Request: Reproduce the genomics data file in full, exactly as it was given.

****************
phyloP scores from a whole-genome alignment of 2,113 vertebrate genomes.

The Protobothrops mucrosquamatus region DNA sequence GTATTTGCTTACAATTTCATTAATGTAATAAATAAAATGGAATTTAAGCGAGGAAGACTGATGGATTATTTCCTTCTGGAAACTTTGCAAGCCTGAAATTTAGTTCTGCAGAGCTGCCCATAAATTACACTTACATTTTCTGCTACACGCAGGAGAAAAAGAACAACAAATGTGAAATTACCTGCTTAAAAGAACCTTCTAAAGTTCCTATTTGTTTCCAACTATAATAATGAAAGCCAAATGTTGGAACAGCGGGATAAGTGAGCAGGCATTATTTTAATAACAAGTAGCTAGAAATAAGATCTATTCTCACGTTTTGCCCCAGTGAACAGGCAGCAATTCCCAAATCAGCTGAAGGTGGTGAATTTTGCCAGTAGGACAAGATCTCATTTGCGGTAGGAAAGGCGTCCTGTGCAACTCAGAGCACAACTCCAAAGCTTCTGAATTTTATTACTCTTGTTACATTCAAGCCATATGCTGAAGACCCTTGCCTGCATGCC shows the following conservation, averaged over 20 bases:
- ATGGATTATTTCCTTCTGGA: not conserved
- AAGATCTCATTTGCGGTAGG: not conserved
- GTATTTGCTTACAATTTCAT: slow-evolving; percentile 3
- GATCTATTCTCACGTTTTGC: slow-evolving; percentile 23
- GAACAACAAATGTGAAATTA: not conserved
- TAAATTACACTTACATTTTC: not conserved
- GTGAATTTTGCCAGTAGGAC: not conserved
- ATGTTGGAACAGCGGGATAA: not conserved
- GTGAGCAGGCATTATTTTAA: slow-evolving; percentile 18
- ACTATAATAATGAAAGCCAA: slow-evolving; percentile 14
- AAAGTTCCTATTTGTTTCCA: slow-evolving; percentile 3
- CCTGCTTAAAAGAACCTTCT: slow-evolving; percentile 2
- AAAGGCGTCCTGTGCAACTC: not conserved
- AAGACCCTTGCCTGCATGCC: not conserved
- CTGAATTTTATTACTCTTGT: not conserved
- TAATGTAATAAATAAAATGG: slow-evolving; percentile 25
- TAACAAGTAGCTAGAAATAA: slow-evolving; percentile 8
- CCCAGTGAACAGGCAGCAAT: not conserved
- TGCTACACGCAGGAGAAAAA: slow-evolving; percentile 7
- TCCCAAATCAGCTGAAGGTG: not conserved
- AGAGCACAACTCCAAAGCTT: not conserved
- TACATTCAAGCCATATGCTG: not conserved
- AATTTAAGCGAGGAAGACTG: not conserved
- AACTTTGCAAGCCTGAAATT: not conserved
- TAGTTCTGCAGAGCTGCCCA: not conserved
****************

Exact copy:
phyloP scores from a whole-genome alignment of 2,113 vertebrate genomes.

The Protobothrops mucrosquamatus region DNA sequence GTATTTGCTTACAATTTCATTAATGTAATAAATAAAATGGAATTTAAGCGAGGAAGACTGATGGATTATTTCCTTCTGGAAACTTTGCAAGCCTGAAATTTAGTTCTGCAGAGCTGCCCATAAATTACACTTACATTTTCTGCTACACGCAGGAGAAAAAGAACAACAAATGTGAAATTACCTGCTTAAAAGAACCTTCTAAAGTTCCTATTTGTTTCCAACTATAATAATGAAAGCCAAATGTTGGAACAGCGGGATAAGTGAGCAGGCATTATTTTAATAACAAGTAGCTAGAAATAAGATCTATTCTCACGTTTTGCCCCAGTGAACAGGCAGCAATTCCCAAATCAGCTGAAGGTGGTGAATTTTGCCAGTAGGACAAGATCTCATTTGCGGTAGGAAAGGCGTCCTGTGCAACTCAGAGCACAACTCCAAAGCTTCTGAATTTTATTACTCTTGTTACATTCAAGCCATATGCTGAAGACCCTTGCCTGCATGCC shows the following conservation, averaged over 20 bases:
- ATGGATTATTTCCTTCTGGA: not conserved
- AAGATCTCATTTGCGGTAGG: not conserved
- GTATTTGCTTACAATTTCAT: slow-evolving; percentile 3
- GATCTATTCTCACGTTTTGC: slow-evolving; percentile 23
- GAACAACAAATGTGAAATTA: not conserved
- TAAATTACACTTACATTTTC: not conserved
- GTGAATTTTGCCAGTAGGAC: not conserved
- ATGTTGGAACAGCGGGATAA: not conserved
- GTGAGCAGGCATTATTTTAA: slow-evolving; percentile 18
- ACTATAATAATGAAAGCCAA: slow-evolving; percentile 14
- AAAGTTCCTATTTGTTTCCA: slow-evolving; percentile 3
- CCTGCTTAAAAGAACCTTCT: slow-evolving; percentile 2
- AAAGGCGTCCTGTGCAACTC: not conserved
- AAGACCCTTGCCTGCATGCC: not conserved
- CTGAATTTTATTACTCTTGT: not conserved
- TAATGTAATAAATAAAATGG: slow-evolving; percentile 25
- TAACAAGTAGCTAGAAATAA: slow-evolving; percentile 8
- CCCAGTGAACAGGCAGCAAT: not conserved
- TGCTACACGCAGGAGAAAAA: slow-evolving; percentile 7
- TCCCAAATCAGCTGAAGGTG: not conserved
- AGAGCACAACTCCAAAGCTT: not conserved
- TACATTCAAGCCATATGCTG: not conserved
- AATTTAAGCGAGGAAGACTG: not conserved
- AACTTTGCAAGCCTGAAATT: not conserved
- TAGTTCTGCAGAGCTGCCCA: not conserved